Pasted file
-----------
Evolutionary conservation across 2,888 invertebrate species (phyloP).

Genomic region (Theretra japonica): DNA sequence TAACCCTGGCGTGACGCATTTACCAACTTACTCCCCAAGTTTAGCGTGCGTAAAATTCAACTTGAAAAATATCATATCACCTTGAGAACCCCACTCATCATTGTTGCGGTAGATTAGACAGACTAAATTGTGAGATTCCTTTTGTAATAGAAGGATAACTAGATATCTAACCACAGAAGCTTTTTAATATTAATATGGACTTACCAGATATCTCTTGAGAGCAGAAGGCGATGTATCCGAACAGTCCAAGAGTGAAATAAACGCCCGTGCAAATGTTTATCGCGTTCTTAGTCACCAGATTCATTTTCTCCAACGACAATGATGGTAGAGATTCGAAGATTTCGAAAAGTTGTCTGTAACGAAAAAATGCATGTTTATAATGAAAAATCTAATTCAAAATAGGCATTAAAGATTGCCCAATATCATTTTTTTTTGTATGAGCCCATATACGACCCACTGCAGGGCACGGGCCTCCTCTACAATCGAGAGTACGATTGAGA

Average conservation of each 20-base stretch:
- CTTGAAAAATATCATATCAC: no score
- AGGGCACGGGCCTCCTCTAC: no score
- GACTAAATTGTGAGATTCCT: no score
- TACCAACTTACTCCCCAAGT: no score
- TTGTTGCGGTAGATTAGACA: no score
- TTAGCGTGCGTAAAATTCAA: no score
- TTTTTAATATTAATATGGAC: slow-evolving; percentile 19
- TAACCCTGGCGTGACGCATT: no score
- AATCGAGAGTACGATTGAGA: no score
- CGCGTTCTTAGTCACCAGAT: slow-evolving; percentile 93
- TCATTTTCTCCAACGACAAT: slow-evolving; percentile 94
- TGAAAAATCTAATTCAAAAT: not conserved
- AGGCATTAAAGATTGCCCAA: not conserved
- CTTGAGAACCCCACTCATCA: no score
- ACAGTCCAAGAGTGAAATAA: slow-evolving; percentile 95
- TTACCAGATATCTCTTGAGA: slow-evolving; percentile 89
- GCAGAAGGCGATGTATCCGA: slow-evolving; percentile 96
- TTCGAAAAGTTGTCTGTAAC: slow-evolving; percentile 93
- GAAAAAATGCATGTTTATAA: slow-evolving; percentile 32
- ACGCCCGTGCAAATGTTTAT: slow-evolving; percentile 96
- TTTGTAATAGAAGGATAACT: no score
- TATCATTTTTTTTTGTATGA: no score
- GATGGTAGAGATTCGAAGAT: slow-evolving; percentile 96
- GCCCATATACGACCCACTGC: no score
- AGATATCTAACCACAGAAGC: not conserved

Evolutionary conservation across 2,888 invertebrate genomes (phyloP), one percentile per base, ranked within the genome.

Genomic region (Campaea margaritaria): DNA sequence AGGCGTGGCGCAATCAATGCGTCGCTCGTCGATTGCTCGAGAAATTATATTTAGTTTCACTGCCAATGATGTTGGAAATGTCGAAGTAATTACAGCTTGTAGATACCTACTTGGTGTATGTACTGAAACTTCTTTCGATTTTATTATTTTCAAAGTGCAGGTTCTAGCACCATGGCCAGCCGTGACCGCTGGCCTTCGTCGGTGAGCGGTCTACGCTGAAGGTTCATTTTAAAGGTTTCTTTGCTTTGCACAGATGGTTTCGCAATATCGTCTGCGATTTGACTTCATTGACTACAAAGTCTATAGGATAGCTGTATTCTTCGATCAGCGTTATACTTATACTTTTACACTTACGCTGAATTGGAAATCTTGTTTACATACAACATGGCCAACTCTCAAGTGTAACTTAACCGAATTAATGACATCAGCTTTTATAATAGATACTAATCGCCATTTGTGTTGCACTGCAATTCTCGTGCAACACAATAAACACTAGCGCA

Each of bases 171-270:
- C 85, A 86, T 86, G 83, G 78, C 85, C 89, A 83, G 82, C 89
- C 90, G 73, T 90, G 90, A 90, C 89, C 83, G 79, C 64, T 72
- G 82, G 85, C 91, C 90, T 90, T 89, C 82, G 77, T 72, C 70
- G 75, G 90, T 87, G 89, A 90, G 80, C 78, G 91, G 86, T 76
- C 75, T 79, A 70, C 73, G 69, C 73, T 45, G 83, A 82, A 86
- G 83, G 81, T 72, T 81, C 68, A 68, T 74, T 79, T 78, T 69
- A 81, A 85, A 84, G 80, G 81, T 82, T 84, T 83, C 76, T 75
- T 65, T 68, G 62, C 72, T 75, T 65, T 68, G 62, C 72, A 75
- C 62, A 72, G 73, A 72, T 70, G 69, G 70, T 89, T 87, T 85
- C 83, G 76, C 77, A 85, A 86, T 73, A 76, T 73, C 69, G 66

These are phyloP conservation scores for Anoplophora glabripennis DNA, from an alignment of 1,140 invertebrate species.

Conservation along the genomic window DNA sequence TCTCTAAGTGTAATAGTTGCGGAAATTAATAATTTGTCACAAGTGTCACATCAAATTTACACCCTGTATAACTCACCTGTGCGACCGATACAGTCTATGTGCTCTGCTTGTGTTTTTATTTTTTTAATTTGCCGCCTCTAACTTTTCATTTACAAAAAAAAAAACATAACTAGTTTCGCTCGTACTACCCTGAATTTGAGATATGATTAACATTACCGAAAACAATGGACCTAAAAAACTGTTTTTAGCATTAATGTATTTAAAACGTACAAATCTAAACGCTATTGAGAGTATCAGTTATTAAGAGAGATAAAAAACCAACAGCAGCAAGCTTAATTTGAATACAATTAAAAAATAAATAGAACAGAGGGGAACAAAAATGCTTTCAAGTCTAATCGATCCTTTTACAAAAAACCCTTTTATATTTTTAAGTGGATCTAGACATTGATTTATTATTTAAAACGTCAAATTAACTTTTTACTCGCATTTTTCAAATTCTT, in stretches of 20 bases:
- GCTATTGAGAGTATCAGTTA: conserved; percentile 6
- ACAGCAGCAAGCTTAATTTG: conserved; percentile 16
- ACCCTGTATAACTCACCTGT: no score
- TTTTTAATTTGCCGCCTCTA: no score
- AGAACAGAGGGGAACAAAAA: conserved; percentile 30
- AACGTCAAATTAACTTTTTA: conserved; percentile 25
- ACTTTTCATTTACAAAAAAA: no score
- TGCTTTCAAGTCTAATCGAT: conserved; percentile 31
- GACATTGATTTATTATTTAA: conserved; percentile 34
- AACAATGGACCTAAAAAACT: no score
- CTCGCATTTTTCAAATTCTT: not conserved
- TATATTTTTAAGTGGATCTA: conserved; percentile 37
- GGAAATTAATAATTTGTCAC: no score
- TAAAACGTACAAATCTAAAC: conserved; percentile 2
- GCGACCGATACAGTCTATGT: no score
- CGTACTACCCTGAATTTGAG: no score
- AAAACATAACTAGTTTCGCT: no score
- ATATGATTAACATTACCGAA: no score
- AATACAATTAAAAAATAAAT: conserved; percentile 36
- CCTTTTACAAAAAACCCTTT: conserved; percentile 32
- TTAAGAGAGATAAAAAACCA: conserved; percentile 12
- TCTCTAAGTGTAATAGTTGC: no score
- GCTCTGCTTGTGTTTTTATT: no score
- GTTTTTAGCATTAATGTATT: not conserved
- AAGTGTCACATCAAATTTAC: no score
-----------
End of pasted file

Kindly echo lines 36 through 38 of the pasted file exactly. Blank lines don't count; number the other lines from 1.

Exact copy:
- C 75, T 79, A 70, C 73, G 69, C 73, T 45, G 83, A 82, A 86
- G 83, G 81, T 72, T 81, C 68, A 68, T 74, T 79, T 78, T 69
- A 81, A 85, A 84, G 80, G 81, T 82, T 84, T 83, C 76, T 75